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Moncrief Says He Won’t Run For Reelection

By Stephanie Lucero & Jack Fink, CBS 11 News
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Fort Worth Mayor Mike Moncrief laughs after drag racing Texas Motor Speedway President Eddie Gossage down pit lane. (credit: Tom Pennington/Getty Images for the Texas Motor Speedway)

Fort Worth Mayor Mike Moncrief laughs after drag racing Texas Motor Speedway President Eddie Gossage down pit lane. (credit: Tom Pennington/Getty Images for the Texas Motor Speedway)

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FORT WORTH (CBSDFW.COM) – With tears in his eyes and his wife Rosie at his side, Mayor Mike Moncrief announced Thursday that he would not be seeking an unprecedented fifth mayoral term.

Moncrief, who was on the brink of possibly making Fort Worth political history, made the official announcement at a 2:30 p.m. news conference.

In prepared remarks, Moncrief said, “Eight years ago, I believed and indeed stated that a mayor should serve for no more than four terms and then allow new ideas and leadership to step forward… I still believe that today. Therefore, I will not seek re-election to a fifth term as your mayor.”

The current mayor was, at times, tearful during his speech. He praised citizens, staffers and his family. During his tenure, Moncrief helped develop, and eventually approved, the city’s comprehensive 10-year program to reduce homelessness called Directions Home.

That population has dropped from nearly 2,900 in 2007 to just more than 2,200 in 2010.

“I really wouldn’t be at where I am today without Mike Moncreif,” said James Tapscott, who plunged into homeless in 2006 and lived on the streets of Fort Worth for two years. “Without Directions Home, I might still be out there on the streets … What he started has taken on a life of its own and will continue.”

During Thursday’s press conference, an emotional Moncrief cited his accomplishments, which also included helping the region win a bid to host a Super Bowl. He mentioned his commitment to the Omni Downtown Convention Center Hotel, which opened in 2009, highway expansion in the area and placing four fire fighters on each truck for safety.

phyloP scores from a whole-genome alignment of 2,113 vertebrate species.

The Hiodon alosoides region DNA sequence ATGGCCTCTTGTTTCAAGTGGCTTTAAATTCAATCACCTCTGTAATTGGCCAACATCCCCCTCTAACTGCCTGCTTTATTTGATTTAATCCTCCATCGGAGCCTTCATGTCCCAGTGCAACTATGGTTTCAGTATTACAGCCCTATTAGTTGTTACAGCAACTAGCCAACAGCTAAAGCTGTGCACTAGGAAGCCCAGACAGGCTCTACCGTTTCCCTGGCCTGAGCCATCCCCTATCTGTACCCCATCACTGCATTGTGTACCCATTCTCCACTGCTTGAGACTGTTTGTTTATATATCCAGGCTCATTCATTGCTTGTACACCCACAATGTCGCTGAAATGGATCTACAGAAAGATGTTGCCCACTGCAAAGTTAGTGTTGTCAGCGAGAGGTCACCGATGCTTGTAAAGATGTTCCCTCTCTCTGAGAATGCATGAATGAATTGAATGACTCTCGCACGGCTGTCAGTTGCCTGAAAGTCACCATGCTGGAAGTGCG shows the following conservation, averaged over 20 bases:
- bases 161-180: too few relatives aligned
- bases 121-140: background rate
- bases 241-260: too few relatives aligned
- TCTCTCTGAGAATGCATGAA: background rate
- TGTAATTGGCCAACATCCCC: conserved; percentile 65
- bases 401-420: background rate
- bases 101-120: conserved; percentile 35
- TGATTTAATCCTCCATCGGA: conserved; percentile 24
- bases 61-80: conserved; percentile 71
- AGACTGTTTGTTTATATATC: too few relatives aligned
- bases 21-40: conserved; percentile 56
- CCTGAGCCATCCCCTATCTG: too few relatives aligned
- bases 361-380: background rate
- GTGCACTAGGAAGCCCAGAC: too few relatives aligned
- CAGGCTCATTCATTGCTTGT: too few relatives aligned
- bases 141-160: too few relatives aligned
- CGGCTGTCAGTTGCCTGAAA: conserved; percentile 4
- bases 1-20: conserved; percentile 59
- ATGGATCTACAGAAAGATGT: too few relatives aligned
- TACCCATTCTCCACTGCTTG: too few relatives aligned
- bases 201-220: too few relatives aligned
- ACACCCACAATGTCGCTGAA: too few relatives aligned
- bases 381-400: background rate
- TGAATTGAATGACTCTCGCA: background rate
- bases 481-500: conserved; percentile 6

“He’s provided aggressive, visionary leadership,” said former Fort Worth Mayor Kenneth Barr. “He has made things happen. I don’t think we’ve had a better example of that than the Super Bowl, which was just a major hit in downtown Fort Worth and wouldn’t have happened without his leadership.”

Had Moncrief ran for office for a fifth time, won the election and served a full term, he would have been the city’s longest-serving mayor.

During the press conference, Moncrief made it clear that he won’t be running for another office, saying he is exiting public life, but that his “dedication to the city is never-ending.”

Moncrief has a deep political history. He was elected to the Texas Legislature in 1971, later became a Tarrant County judge and also served as a Texas State Senator.

Allan Saxe, a professor at the University of Texas in Arlington, wrote a book about Moncrief. Saxe, however, said Moncrief is leaving politics without attaining one of his goals.

“I really believe his great ambition was to be governor of Texas and he would have been a good governor and the time just didn’t hit right,” Saxe said.

Moncrief is scheduled to give his eighth State of the City Address on Feb. 23.

“What we have had for the last eight years is someone who’s a tireless champion for this community,” said Bill Thornton, president of the Fort Worth Chamber of Commerce.

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